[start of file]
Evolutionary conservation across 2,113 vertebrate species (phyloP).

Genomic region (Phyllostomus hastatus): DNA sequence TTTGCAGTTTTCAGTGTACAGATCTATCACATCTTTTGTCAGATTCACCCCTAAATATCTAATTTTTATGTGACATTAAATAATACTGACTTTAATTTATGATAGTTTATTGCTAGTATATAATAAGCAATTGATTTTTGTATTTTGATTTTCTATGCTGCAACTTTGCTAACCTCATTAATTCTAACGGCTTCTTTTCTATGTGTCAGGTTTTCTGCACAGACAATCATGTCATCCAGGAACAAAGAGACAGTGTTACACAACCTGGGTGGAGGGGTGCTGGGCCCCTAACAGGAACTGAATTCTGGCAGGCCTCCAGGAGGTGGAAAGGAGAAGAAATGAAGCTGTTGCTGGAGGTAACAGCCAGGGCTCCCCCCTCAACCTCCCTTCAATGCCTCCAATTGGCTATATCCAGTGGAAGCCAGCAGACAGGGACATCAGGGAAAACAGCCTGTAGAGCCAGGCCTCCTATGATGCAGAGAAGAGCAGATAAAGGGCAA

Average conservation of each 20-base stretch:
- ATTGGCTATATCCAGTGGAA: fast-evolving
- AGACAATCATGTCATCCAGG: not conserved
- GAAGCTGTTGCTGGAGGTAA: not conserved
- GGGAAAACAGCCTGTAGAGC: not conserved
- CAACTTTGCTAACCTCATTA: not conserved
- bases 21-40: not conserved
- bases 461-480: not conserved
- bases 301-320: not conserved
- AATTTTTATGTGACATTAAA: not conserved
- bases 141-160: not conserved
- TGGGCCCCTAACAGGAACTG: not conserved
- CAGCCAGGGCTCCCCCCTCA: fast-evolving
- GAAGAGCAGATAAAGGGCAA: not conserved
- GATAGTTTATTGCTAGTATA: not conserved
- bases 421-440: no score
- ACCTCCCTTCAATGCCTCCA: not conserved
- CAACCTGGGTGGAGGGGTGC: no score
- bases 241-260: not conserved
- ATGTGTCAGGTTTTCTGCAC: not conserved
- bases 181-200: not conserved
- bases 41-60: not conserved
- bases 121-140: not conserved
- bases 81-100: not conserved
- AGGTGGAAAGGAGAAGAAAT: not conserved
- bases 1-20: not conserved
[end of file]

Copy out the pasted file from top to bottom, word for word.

Evolutionary conservation across 2,113 vertebrate species (phyloP).

Genomic region (Phyllostomus hastatus): DNA sequence TTTGCAGTTTTCAGTGTACAGATCTATCACATCTTTTGTCAGATTCACCCCTAAATATCTAATTTTTATGTGACATTAAATAATACTGACTTTAATTTATGATAGTTTATTGCTAGTATATAATAAGCAATTGATTTTTGTATTTTGATTTTCTATGCTGCAACTTTGCTAACCTCATTAATTCTAACGGCTTCTTTTCTATGTGTCAGGTTTTCTGCACAGACAATCATGTCATCCAGGAACAAAGAGACAGTGTTACACAACCTGGGTGGAGGGGTGCTGGGCCCCTAACAGGAACTGAATTCTGGCAGGCCTCCAGGAGGTGGAAAGGAGAAGAAATGAAGCTGTTGCTGGAGGTAACAGCCAGGGCTCCCCCCTCAACCTCCCTTCAATGCCTCCAATTGGCTATATCCAGTGGAAGCCAGCAGACAGGGACATCAGGGAAAACAGCCTGTAGAGCCAGGCCTCCTATGATGCAGAGAAGAGCAGATAAAGGGCAA

Average conservation of each 20-base stretch:
- ATTGGCTATATCCAGTGGAA: fast-evolving
- AGACAATCATGTCATCCAGG: not conserved
- GAAGCTGTTGCTGGAGGTAA: not conserved
- GGGAAAACAGCCTGTAGAGC: not conserved
- CAACTTTGCTAACCTCATTA: not conserved
- bases 21-40: not conserved
- bases 461-480: not conserved
- bases 301-320: not conserved
- AATTTTTATGTGACATTAAA: not conserved
- bases 141-160: not conserved
- TGGGCCCCTAACAGGAACTG: not conserved
- CAGCCAGGGCTCCCCCCTCA: fast-evolving
- GAAGAGCAGATAAAGGGCAA: not conserved
- GATAGTTTATTGCTAGTATA: not conserved
- bases 421-440: no score
- ACCTCCCTTCAATGCCTCCA: not conserved
- CAACCTGGGTGGAGGGGTGC: no score
- bases 241-260: not conserved
- ATGTGTCAGGTTTTCTGCAC: not conserved
- bases 181-200: not conserved
- bases 41-60: not conserved
- bases 121-140: not conserved
- bases 81-100: not conserved
- AGGTGGAAAGGAGAAGAAAT: not conserved
- bases 1-20: not conserved